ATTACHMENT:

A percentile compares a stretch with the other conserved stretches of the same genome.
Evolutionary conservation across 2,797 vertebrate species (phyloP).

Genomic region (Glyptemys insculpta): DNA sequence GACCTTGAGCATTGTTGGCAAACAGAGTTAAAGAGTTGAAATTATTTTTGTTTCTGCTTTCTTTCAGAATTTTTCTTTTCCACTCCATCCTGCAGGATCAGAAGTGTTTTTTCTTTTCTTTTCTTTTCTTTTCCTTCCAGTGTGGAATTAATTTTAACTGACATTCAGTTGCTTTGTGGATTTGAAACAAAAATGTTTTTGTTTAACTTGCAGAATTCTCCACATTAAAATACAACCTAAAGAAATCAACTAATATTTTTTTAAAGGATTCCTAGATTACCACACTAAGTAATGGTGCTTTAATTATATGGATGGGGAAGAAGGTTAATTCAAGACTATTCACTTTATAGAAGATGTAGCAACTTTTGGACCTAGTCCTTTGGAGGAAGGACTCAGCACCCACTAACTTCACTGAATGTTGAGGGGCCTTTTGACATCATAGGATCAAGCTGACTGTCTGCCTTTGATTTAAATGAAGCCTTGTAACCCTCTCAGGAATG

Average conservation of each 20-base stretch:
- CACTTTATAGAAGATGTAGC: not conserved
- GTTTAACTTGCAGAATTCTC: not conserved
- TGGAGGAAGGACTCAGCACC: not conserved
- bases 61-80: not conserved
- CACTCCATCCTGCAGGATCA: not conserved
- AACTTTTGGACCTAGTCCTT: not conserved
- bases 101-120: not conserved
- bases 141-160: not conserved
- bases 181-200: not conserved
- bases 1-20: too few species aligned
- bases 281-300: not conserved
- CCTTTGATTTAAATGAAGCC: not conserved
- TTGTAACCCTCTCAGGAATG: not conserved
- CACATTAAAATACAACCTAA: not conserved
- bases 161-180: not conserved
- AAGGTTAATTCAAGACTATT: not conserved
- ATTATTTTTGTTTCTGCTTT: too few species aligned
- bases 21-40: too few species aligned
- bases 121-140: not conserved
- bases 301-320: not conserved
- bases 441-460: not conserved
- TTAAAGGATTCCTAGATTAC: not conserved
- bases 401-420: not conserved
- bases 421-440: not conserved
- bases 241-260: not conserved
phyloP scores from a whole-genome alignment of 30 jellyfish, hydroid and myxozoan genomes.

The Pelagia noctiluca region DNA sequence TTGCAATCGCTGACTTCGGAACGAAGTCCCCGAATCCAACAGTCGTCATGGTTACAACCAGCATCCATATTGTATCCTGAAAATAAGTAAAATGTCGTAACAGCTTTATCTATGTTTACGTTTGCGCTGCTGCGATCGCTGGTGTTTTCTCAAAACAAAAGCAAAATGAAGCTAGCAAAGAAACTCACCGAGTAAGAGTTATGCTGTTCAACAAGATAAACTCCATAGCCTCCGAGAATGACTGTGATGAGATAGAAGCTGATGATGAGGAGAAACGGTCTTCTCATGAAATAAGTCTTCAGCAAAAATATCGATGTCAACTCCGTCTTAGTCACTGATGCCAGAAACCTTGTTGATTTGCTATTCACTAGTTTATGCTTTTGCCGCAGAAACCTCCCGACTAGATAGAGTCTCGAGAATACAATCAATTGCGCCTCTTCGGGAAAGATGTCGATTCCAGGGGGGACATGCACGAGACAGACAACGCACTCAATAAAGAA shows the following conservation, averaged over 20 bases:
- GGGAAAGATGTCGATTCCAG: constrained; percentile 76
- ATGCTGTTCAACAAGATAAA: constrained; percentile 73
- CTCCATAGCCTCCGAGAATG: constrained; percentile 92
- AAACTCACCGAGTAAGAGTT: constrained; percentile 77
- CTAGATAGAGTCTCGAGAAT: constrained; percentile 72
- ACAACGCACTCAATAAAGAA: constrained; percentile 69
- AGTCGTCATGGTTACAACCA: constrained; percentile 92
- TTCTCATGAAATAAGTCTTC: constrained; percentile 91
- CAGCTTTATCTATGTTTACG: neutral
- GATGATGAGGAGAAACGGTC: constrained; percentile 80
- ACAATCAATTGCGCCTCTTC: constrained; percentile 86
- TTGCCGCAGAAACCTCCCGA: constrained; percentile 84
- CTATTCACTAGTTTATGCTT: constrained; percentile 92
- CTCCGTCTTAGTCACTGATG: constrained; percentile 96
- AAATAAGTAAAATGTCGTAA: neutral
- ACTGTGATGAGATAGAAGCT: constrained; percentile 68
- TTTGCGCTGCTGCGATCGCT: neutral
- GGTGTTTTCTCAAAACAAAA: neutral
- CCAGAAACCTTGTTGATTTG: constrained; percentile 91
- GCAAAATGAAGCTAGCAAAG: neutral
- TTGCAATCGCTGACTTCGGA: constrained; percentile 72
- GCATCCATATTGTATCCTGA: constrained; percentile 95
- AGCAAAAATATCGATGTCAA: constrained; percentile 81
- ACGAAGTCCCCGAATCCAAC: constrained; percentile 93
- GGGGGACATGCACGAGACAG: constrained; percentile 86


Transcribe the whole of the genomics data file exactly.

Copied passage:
A percentile compares a stretch with the other conserved stretches of the same genome.
Evolutionary conservation across 2,797 vertebrate species (phyloP).

Genomic region (Glyptemys insculpta): DNA sequence GACCTTGAGCATTGTTGGCAAACAGAGTTAAAGAGTTGAAATTATTTTTGTTTCTGCTTTCTTTCAGAATTTTTCTTTTCCACTCCATCCTGCAGGATCAGAAGTGTTTTTTCTTTTCTTTTCTTTTCTTTTCCTTCCAGTGTGGAATTAATTTTAACTGACATTCAGTTGCTTTGTGGATTTGAAACAAAAATGTTTTTGTTTAACTTGCAGAATTCTCCACATTAAAATACAACCTAAAGAAATCAACTAATATTTTTTTAAAGGATTCCTAGATTACCACACTAAGTAATGGTGCTTTAATTATATGGATGGGGAAGAAGGTTAATTCAAGACTATTCACTTTATAGAAGATGTAGCAACTTTTGGACCTAGTCCTTTGGAGGAAGGACTCAGCACCCACTAACTTCACTGAATGTTGAGGGGCCTTTTGACATCATAGGATCAAGCTGACTGTCTGCCTTTGATTTAAATGAAGCCTTGTAACCCTCTCAGGAATG

Average conservation of each 20-base stretch:
- CACTTTATAGAAGATGTAGC: not conserved
- GTTTAACTTGCAGAATTCTC: not conserved
- TGGAGGAAGGACTCAGCACC: not conserved
- bases 61-80: not conserved
- CACTCCATCCTGCAGGATCA: not conserved
- AACTTTTGGACCTAGTCCTT: not conserved
- bases 101-120: not conserved
- bases 141-160: not conserved
- bases 181-200: not conserved
- bases 1-20: too few species aligned
- bases 281-300: not conserved
- CCTTTGATTTAAATGAAGCC: not conserved
- TTGTAACCCTCTCAGGAATG: not conserved
- CACATTAAAATACAACCTAA: not conserved
- bases 161-180: not conserved
- AAGGTTAATTCAAGACTATT: not conserved
- ATTATTTTTGTTTCTGCTTT: too few species aligned
- bases 21-40: too few species aligned
- bases 121-140: not conserved
- bases 301-320: not conserved
- bases 441-460: not conserved
- TTAAAGGATTCCTAGATTAC: not conserved
- bases 401-420: not conserved
- bases 421-440: not conserved
- bases 241-260: not conserved
phyloP scores from a whole-genome alignment of 30 jellyfish, hydroid and myxozoan genomes.

The Pelagia noctiluca region DNA sequence TTGCAATCGCTGACTTCGGAACGAAGTCCCCGAATCCAACAGTCGTCATGGTTACAACCAGCATCCATATTGTATCCTGAAAATAAGTAAAATGTCGTAACAGCTTTATCTATGTTTACGTTTGCGCTGCTGCGATCGCTGGTGTTTTCTCAAAACAAAAGCAAAATGAAGCTAGCAAAGAAACTCACCGAGTAAGAGTTATGCTGTTCAACAAGATAAACTCCATAGCCTCCGAGAATGACTGTGATGAGATAGAAGCTGATGATGAGGAGAAACGGTCTTCTCATGAAATAAGTCTTCAGCAAAAATATCGATGTCAACTCCGTCTTAGTCACTGATGCCAGAAACCTTGTTGATTTGCTATTCACTAGTTTATGCTTTTGCCGCAGAAACCTCCCGACTAGATAGAGTCTCGAGAATACAATCAATTGCGCCTCTTCGGGAAAGATGTCGATTCCAGGGGGGACATGCACGAGACAGACAACGCACTCAATAAAGAA shows the following conservation, averaged over 20 bases:
- GGGAAAGATGTCGATTCCAG: constrained; percentile 76
- ATGCTGTTCAACAAGATAAA: constrained; percentile 73
- CTCCATAGCCTCCGAGAATG: constrained; percentile 92
- AAACTCACCGAGTAAGAGTT: constrained; percentile 77
- CTAGATAGAGTCTCGAGAAT: constrained; percentile 72
- ACAACGCACTCAATAAAGAA: constrained; percentile 69
- AGTCGTCATGGTTACAACCA: constrained; percentile 92
- TTCTCATGAAATAAGTCTTC: constrained; percentile 91
- CAGCTTTATCTATGTTTACG: neutral
- GATGATGAGGAGAAACGGTC: constrained; percentile 80
- ACAATCAATTGCGCCTCTTC: constrained; percentile 86
- TTGCCGCAGAAACCTCCCGA: constrained; percentile 84
- CTATTCACTAGTTTATGCTT: constrained; percentile 92
- CTCCGTCTTAGTCACTGATG: constrained; percentile 96
- AAATAAGTAAAATGTCGTAA: neutral
- ACTGTGATGAGATAGAAGCT: constrained; percentile 68
- TTTGCGCTGCTGCGATCGCT: neutral
- GGTGTTTTCTCAAAACAAAA: neutral
- CCAGAAACCTTGTTGATTTG: constrained; percentile 91
- GCAAAATGAAGCTAGCAAAG: neutral
- TTGCAATCGCTGACTTCGGA: constrained; percentile 72
- GCATCCATATTGTATCCTGA: constrained; percentile 95
- AGCAAAAATATCGATGTCAA: constrained; percentile 81
- ACGAAGTCCCCGAATCCAAC: constrained; percentile 93
- GGGGGACATGCACGAGACAG: constrained; percentile 86